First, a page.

Tuesday Tidbits

Fascinating move. Wellpoint, one of the country’s largest health insurers, has tapped a hospital executive Joseph Swedish to be its new chief executive officer. Will this move help to bridge the gap between health insurers and the health care providers that they finance? Time will tell.

CAQH, an alliance of health insurers, has announced

[T]he launch of a new, universal electronic funds transfer (EFT) enrollment tool for providers that facilitates the use of electronic payments between payers and providers by offering a single point of entry for adopting EFT. By streamlining and automating the EFT enrollment process, the tool creates efficiencies and cost savings for both payers and providers by eliminating the need for providers to enroll in EFT separately for each health plan in which they participate.

Beginning January 2014, all payers will be mandated to offer EFT under the requirements of the Patient Protection and Affordable Care Act (ACA) and Medicare will only reimburse providers through EFT. However, the Department of Health and Human Services (HHS) reports that only 32 percent of healthcare claims were paid electronically in 2010, partially due to the current cumbersome and burdensome enrollment processes which require that providers enroll separately with each payer. The switch to EFT for provider reimbursement will eliminate the need for redundant paperwork, reduce the time spent on printing, mailing and receiving checks, lower lockbox fees, as well as enable tighter security on monetary transactions. 

The CAQH press release indicates that Aetna and Cigna currently are making the new tool available. Quicker access to cash – that could improve relations between the Hatfield and McCoys too.

Following up on the last two FEHBlog posts on hospital readmissions, Kaiser Health News reports that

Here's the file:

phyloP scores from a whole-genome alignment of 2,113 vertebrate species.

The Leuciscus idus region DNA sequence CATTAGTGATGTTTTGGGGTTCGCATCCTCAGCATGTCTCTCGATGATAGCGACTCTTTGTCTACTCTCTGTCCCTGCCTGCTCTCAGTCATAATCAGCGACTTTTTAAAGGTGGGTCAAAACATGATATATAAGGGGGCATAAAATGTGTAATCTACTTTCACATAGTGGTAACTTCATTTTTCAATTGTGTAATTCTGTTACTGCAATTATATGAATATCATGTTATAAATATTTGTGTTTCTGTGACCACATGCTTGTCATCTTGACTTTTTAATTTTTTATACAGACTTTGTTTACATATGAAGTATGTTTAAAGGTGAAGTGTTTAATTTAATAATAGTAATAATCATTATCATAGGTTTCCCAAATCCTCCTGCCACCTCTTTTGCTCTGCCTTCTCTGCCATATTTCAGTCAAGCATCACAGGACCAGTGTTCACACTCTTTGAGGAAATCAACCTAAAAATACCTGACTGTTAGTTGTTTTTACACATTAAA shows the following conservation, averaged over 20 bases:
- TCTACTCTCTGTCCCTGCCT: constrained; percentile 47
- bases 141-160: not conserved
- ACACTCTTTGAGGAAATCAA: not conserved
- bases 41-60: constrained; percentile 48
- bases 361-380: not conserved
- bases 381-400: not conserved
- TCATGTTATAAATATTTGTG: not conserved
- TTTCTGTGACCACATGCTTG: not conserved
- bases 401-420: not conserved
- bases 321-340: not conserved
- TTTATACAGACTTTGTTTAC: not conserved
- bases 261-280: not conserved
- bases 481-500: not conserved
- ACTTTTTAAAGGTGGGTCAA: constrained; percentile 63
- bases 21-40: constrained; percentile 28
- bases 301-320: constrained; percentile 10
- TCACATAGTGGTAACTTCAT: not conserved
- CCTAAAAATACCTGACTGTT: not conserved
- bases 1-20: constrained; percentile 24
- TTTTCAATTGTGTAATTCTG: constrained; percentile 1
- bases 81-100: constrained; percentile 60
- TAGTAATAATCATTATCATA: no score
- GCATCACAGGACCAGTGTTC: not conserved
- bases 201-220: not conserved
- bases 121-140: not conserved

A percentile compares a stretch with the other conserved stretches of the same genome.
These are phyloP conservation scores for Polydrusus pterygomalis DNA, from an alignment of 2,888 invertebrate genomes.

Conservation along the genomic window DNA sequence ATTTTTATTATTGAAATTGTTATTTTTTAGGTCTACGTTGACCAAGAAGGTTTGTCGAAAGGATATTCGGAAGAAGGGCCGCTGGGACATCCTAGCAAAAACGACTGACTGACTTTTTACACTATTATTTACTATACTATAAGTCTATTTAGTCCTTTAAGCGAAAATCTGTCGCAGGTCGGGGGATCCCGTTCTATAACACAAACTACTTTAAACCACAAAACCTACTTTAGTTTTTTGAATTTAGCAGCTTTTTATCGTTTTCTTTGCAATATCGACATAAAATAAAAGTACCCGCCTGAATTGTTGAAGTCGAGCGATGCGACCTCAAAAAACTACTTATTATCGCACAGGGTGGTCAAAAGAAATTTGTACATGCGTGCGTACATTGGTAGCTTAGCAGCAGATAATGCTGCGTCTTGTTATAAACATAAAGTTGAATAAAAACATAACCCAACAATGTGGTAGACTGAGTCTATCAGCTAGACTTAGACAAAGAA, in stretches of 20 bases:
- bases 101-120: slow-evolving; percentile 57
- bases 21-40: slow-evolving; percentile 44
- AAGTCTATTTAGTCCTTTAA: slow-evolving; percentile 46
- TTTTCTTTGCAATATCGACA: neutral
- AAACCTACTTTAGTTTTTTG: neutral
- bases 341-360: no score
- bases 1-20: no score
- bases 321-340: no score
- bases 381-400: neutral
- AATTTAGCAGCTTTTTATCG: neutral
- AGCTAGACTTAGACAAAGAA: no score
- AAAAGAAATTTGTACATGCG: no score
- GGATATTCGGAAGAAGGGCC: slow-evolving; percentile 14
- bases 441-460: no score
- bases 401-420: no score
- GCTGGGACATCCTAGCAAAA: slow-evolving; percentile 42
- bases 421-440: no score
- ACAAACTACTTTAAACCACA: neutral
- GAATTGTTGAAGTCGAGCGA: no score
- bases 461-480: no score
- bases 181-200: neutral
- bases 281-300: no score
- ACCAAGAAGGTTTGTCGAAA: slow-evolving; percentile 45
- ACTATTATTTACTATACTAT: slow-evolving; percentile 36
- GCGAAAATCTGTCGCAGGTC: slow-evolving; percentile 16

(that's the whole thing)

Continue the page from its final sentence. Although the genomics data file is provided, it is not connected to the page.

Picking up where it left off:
Writing in the Journal of the American Medical Association, researchers found no relationship between readmissions and mortality rates for Medicare patients who had heart attacks or pneumonia between 2005 and 2008. The paper did find a “modest” inverse relationship between readmissions and death rates for heart failure patients, where hospitals with low death rates tended to have somewhat higher readmission rates. But that was only for a small portion of hospitals and not strong even then.

“I feel we’ve dispelled the notion that your performance in mortality will dictate your performance in readmission,” said Dr. Harlan Krumholz of Yale University School of Medicine, the lead author of the study. “This result says they appear to be measuring different things, they’re not strongly related to each other and you can clearly do well on both.”

In other words, readmissions are not a sign of quality care.

Finally, the FEHBlog read with interest the report of a $50 million class action against a Long Island hospital whose patients were victimized by an identity theft ring.

Terence Lynam, spokesman for Great Neck, N.Y.-based North Shore-LIJ, confirmed in an e-mail that two people have been convicted and “multiple” other people have been arrested for operating “a widespread identity theft ring that victimized a number of organizations and about 1,000 individuals throughout the Northeast, including about 200 North Shore University Hospital patients.”

The victims say the 11-hospital system failed to notify them that their information had been compromised, even as thieves traveled the country opening credit lines and bank accounts in patients’ names, buying iPhones, maxing out patients’ existing credit cards and even filing bogus tax returns using victims’ information

This will be an interesting case to follow.

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